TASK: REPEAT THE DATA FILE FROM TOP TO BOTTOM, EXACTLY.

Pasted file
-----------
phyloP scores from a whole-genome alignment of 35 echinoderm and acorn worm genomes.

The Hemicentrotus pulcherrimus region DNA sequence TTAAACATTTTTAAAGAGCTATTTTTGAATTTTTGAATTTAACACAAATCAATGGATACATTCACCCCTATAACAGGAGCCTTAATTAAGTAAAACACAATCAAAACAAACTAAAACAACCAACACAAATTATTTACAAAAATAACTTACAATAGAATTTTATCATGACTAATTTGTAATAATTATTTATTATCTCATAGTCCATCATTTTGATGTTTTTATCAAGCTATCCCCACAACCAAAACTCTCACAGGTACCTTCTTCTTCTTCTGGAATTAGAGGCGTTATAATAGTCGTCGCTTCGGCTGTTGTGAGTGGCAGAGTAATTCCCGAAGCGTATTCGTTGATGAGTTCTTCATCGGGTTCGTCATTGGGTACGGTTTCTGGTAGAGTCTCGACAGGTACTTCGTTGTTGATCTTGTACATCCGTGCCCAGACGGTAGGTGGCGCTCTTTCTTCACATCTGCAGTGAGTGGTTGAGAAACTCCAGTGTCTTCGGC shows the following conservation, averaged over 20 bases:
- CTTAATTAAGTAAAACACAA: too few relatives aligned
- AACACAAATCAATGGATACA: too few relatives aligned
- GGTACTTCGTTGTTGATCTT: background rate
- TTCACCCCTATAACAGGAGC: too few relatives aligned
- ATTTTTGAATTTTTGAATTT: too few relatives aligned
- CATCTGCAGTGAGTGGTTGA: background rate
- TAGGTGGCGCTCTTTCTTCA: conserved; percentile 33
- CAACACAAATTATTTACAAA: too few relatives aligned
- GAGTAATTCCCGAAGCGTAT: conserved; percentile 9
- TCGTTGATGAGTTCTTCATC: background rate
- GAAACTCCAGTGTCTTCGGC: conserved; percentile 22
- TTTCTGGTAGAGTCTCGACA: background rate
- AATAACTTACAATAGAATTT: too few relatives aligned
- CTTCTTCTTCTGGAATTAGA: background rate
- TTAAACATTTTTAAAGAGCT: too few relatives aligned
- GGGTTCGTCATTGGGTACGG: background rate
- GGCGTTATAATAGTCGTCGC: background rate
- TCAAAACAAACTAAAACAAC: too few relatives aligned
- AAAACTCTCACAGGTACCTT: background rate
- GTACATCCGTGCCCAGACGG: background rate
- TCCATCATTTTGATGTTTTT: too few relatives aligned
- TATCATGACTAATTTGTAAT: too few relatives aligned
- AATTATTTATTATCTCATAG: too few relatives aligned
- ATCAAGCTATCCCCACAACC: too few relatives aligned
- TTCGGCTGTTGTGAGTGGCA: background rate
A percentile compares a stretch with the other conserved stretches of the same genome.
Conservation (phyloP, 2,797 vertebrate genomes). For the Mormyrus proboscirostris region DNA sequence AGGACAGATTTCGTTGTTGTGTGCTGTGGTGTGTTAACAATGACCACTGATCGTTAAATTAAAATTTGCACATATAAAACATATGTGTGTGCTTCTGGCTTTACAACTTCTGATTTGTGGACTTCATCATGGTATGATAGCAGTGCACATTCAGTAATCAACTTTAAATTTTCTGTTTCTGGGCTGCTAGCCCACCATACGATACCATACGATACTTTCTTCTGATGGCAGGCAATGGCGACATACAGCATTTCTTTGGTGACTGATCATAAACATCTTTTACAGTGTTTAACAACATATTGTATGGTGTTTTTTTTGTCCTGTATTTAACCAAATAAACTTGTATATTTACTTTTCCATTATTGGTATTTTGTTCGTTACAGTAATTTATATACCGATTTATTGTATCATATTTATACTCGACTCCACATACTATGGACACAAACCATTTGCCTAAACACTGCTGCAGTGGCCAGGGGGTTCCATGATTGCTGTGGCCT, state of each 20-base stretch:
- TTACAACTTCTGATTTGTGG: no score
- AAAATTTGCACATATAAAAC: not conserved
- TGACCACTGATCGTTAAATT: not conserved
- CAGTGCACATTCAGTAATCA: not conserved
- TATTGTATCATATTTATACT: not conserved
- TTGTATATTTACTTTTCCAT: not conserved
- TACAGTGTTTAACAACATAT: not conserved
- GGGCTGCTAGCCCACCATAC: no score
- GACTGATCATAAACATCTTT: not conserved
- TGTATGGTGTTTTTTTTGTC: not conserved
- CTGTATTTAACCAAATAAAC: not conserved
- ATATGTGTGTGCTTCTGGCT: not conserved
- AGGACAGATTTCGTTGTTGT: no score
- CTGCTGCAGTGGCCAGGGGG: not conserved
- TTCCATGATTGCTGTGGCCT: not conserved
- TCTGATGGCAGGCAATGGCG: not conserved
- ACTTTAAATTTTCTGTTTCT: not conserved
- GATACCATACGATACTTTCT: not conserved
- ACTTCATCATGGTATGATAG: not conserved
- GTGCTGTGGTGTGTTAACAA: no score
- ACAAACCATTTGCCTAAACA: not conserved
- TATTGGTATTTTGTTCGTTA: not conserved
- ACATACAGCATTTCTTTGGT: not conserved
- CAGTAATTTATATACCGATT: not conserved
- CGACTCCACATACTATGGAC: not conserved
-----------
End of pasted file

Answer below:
phyloP scores from a whole-genome alignment of 35 echinoderm and acorn worm genomes.

The Hemicentrotus pulcherrimus region DNA sequence TTAAACATTTTTAAAGAGCTATTTTTGAATTTTTGAATTTAACACAAATCAATGGATACATTCACCCCTATAACAGGAGCCTTAATTAAGTAAAACACAATCAAAACAAACTAAAACAACCAACACAAATTATTTACAAAAATAACTTACAATAGAATTTTATCATGACTAATTTGTAATAATTATTTATTATCTCATAGTCCATCATTTTGATGTTTTTATCAAGCTATCCCCACAACCAAAACTCTCACAGGTACCTTCTTCTTCTTCTGGAATTAGAGGCGTTATAATAGTCGTCGCTTCGGCTGTTGTGAGTGGCAGAGTAATTCCCGAAGCGTATTCGTTGATGAGTTCTTCATCGGGTTCGTCATTGGGTACGGTTTCTGGTAGAGTCTCGACAGGTACTTCGTTGTTGATCTTGTACATCCGTGCCCAGACGGTAGGTGGCGCTCTTTCTTCACATCTGCAGTGAGTGGTTGAGAAACTCCAGTGTCTTCGGC shows the following conservation, averaged over 20 bases:
- CTTAATTAAGTAAAACACAA: too few relatives aligned
- AACACAAATCAATGGATACA: too few relatives aligned
- GGTACTTCGTTGTTGATCTT: background rate
- TTCACCCCTATAACAGGAGC: too few relatives aligned
- ATTTTTGAATTTTTGAATTT: too few relatives aligned
- CATCTGCAGTGAGTGGTTGA: background rate
- TAGGTGGCGCTCTTTCTTCA: conserved; percentile 33
- CAACACAAATTATTTACAAA: too few relatives aligned
- GAGTAATTCCCGAAGCGTAT: conserved; percentile 9
- TCGTTGATGAGTTCTTCATC: background rate
- GAAACTCCAGTGTCTTCGGC: conserved; percentile 22
- TTTCTGGTAGAGTCTCGACA: background rate
- AATAACTTACAATAGAATTT: too few relatives aligned
- CTTCTTCTTCTGGAATTAGA: background rate
- TTAAACATTTTTAAAGAGCT: too few relatives aligned
- GGGTTCGTCATTGGGTACGG: background rate
- GGCGTTATAATAGTCGTCGC: background rate
- TCAAAACAAACTAAAACAAC: too few relatives aligned
- AAAACTCTCACAGGTACCTT: background rate
- GTACATCCGTGCCCAGACGG: background rate
- TCCATCATTTTGATGTTTTT: too few relatives aligned
- TATCATGACTAATTTGTAAT: too few relatives aligned
- AATTATTTATTATCTCATAG: too few relatives aligned
- ATCAAGCTATCCCCACAACC: too few relatives aligned
- TTCGGCTGTTGTGAGTGGCA: background rate
A percentile compares a stretch with the other conserved stretches of the same genome.
Conservation (phyloP, 2,797 vertebrate genomes). For the Mormyrus proboscirostris region DNA sequence AGGACAGATTTCGTTGTTGTGTGCTGTGGTGTGTTAACAATGACCACTGATCGTTAAATTAAAATTTGCACATATAAAACATATGTGTGTGCTTCTGGCTTTACAACTTCTGATTTGTGGACTTCATCATGGTATGATAGCAGTGCACATTCAGTAATCAACTTTAAATTTTCTGTTTCTGGGCTGCTAGCCCACCATACGATACCATACGATACTTTCTTCTGATGGCAGGCAATGGCGACATACAGCATTTCTTTGGTGACTGATCATAAACATCTTTTACAGTGTTTAACAACATATTGTATGGTGTTTTTTTTGTCCTGTATTTAACCAAATAAACTTGTATATTTACTTTTCCATTATTGGTATTTTGTTCGTTACAGTAATTTATATACCGATTTATTGTATCATATTTATACTCGACTCCACATACTATGGACACAAACCATTTGCCTAAACACTGCTGCAGTGGCCAGGGGGTTCCATGATTGCTGTGGCCT, state of each 20-base stretch:
- TTACAACTTCTGATTTGTGG: no score
- AAAATTTGCACATATAAAAC: not conserved
- TGACCACTGATCGTTAAATT: not conserved
- CAGTGCACATTCAGTAATCA: not conserved
- TATTGTATCATATTTATACT: not conserved
- TTGTATATTTACTTTTCCAT: not conserved
- TACAGTGTTTAACAACATAT: not conserved
- GGGCTGCTAGCCCACCATAC: no score
- GACTGATCATAAACATCTTT: not conserved
- TGTATGGTGTTTTTTTTGTC: not conserved
- CTGTATTTAACCAAATAAAC: not conserved
- ATATGTGTGTGCTTCTGGCT: not conserved
- AGGACAGATTTCGTTGTTGT: no score
- CTGCTGCAGTGGCCAGGGGG: not conserved
- TTCCATGATTGCTGTGGCCT: not conserved
- TCTGATGGCAGGCAATGGCG: not conserved
- ACTTTAAATTTTCTGTTTCT: not conserved
- GATACCATACGATACTTTCT: not conserved
- ACTTCATCATGGTATGATAG: not conserved
- GTGCTGTGGTGTGTTAACAA: no score
- ACAAACCATTTGCCTAAACA: not conserved
- TATTGGTATTTTGTTCGTTA: not conserved
- ACATACAGCATTTCTTTGGT: not conserved
- CAGTAATTTATATACCGATT: not conserved
- CGACTCCACATACTATGGAC: not conserved